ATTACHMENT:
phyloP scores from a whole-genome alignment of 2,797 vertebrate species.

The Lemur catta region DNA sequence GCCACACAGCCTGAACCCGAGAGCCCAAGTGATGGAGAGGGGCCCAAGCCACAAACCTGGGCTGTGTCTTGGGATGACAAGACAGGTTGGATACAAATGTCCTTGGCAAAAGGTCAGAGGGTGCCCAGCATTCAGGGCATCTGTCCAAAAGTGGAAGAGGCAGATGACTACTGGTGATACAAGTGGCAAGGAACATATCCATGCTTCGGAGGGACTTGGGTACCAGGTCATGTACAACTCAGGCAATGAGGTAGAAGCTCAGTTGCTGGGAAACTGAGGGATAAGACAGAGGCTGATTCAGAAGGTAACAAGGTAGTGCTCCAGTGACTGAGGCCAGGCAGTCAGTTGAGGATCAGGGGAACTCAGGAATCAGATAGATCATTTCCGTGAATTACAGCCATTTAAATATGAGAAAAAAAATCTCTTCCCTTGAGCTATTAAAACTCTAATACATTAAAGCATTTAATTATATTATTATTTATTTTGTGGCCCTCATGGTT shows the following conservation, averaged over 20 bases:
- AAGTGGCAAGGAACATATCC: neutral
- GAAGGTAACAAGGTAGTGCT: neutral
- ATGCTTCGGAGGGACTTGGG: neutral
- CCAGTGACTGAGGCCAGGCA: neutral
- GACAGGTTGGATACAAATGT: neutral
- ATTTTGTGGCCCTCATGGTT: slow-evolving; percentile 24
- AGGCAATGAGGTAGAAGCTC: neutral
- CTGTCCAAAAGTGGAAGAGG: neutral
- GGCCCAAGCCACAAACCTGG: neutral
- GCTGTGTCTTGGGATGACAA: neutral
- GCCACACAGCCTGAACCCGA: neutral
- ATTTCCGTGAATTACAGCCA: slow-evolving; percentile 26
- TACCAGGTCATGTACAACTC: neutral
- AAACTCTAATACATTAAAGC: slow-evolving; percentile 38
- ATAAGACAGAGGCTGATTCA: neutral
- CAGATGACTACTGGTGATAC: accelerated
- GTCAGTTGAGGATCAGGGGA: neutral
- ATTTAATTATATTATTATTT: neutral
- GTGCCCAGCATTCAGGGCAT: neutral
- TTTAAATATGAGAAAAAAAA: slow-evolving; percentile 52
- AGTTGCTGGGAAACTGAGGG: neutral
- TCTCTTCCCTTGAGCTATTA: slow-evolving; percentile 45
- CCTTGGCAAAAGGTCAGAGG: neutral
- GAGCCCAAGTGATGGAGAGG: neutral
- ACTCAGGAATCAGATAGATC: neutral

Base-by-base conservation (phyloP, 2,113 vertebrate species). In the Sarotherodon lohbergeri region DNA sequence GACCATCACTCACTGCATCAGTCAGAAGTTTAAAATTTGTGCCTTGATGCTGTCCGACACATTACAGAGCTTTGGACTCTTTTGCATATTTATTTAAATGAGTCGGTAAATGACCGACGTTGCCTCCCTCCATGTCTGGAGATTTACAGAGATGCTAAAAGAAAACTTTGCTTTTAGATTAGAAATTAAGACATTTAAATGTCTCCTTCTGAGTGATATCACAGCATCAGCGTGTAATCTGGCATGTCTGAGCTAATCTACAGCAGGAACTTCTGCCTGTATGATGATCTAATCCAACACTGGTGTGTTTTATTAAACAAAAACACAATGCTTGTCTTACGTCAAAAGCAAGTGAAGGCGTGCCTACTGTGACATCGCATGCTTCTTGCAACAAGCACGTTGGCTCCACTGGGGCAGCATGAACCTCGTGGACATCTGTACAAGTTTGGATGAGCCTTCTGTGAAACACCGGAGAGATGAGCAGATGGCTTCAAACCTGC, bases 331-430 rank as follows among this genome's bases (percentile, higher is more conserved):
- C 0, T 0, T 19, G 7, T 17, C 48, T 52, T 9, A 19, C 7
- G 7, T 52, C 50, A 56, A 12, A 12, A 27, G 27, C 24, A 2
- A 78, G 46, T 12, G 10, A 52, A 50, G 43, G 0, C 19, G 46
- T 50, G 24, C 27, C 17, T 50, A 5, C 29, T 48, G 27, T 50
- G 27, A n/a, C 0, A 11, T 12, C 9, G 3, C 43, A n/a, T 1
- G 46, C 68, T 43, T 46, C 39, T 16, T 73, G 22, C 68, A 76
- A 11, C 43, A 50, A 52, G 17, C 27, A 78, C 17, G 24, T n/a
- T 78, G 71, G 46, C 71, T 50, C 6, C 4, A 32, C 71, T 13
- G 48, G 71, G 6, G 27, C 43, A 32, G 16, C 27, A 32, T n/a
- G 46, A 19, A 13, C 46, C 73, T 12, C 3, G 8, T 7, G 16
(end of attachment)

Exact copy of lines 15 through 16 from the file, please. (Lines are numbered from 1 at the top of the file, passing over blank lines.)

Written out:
- TACCAGGTCATGTACAACTC: neutral
- AAACTCTAATACATTAAAGC: slow-evolving; percentile 38